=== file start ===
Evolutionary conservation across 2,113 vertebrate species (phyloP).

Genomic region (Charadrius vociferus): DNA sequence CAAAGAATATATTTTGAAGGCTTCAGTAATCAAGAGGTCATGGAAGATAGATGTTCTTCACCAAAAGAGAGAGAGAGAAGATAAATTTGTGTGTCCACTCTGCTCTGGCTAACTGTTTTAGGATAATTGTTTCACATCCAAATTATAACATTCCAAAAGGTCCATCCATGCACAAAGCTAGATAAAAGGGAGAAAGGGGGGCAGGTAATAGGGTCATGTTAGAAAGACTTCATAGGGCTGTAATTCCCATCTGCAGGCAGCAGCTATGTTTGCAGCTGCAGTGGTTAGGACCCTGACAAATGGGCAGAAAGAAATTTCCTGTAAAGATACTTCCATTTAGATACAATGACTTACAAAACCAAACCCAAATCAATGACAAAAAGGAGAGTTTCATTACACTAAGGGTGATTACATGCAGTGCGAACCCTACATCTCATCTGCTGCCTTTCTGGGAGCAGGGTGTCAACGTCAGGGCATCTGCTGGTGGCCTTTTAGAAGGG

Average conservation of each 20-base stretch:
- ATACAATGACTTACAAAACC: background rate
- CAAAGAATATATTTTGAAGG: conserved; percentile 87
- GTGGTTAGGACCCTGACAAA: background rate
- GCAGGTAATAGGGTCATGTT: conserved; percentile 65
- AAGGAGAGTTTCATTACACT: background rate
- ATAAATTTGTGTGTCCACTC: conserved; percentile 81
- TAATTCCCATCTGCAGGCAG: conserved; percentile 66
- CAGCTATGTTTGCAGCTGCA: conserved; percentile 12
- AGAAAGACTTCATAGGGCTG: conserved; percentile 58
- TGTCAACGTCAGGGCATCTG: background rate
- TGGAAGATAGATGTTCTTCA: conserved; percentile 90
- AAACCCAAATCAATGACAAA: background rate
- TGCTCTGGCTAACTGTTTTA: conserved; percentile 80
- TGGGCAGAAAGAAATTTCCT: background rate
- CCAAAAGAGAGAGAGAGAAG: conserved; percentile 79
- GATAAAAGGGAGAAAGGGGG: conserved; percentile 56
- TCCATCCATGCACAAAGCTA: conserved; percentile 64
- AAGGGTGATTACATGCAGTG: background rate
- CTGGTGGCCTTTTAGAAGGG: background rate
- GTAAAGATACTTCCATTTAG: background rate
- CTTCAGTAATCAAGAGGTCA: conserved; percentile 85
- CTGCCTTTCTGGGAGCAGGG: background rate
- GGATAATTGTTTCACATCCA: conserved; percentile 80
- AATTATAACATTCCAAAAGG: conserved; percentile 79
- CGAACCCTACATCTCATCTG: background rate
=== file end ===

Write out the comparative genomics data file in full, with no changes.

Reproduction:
Evolutionary conservation across 2,113 vertebrate species (phyloP).

Genomic region (Charadrius vociferus): DNA sequence CAAAGAATATATTTTGAAGGCTTCAGTAATCAAGAGGTCATGGAAGATAGATGTTCTTCACCAAAAGAGAGAGAGAGAAGATAAATTTGTGTGTCCACTCTGCTCTGGCTAACTGTTTTAGGATAATTGTTTCACATCCAAATTATAACATTCCAAAAGGTCCATCCATGCACAAAGCTAGATAAAAGGGAGAAAGGGGGGCAGGTAATAGGGTCATGTTAGAAAGACTTCATAGGGCTGTAATTCCCATCTGCAGGCAGCAGCTATGTTTGCAGCTGCAGTGGTTAGGACCCTGACAAATGGGCAGAAAGAAATTTCCTGTAAAGATACTTCCATTTAGATACAATGACTTACAAAACCAAACCCAAATCAATGACAAAAAGGAGAGTTTCATTACACTAAGGGTGATTACATGCAGTGCGAACCCTACATCTCATCTGCTGCCTTTCTGGGAGCAGGGTGTCAACGTCAGGGCATCTGCTGGTGGCCTTTTAGAAGGG

Average conservation of each 20-base stretch:
- ATACAATGACTTACAAAACC: background rate
- CAAAGAATATATTTTGAAGG: conserved; percentile 87
- GTGGTTAGGACCCTGACAAA: background rate
- GCAGGTAATAGGGTCATGTT: conserved; percentile 65
- AAGGAGAGTTTCATTACACT: background rate
- ATAAATTTGTGTGTCCACTC: conserved; percentile 81
- TAATTCCCATCTGCAGGCAG: conserved; percentile 66
- CAGCTATGTTTGCAGCTGCA: conserved; percentile 12
- AGAAAGACTTCATAGGGCTG: conserved; percentile 58
- TGTCAACGTCAGGGCATCTG: background rate
- TGGAAGATAGATGTTCTTCA: conserved; percentile 90
- AAACCCAAATCAATGACAAA: background rate
- TGCTCTGGCTAACTGTTTTA: conserved; percentile 80
- TGGGCAGAAAGAAATTTCCT: background rate
- CCAAAAGAGAGAGAGAGAAG: conserved; percentile 79
- GATAAAAGGGAGAAAGGGGG: conserved; percentile 56
- TCCATCCATGCACAAAGCTA: conserved; percentile 64
- AAGGGTGATTACATGCAGTG: background rate
- CTGGTGGCCTTTTAGAAGGG: background rate
- GTAAAGATACTTCCATTTAG: background rate
- CTTCAGTAATCAAGAGGTCA: conserved; percentile 85
- CTGCCTTTCTGGGAGCAGGG: background rate
- GGATAATTGTTTCACATCCA: conserved; percentile 80
- AATTATAACATTCCAAAAGG: conserved; percentile 79
- CGAACCCTACATCTCATCTG: background rate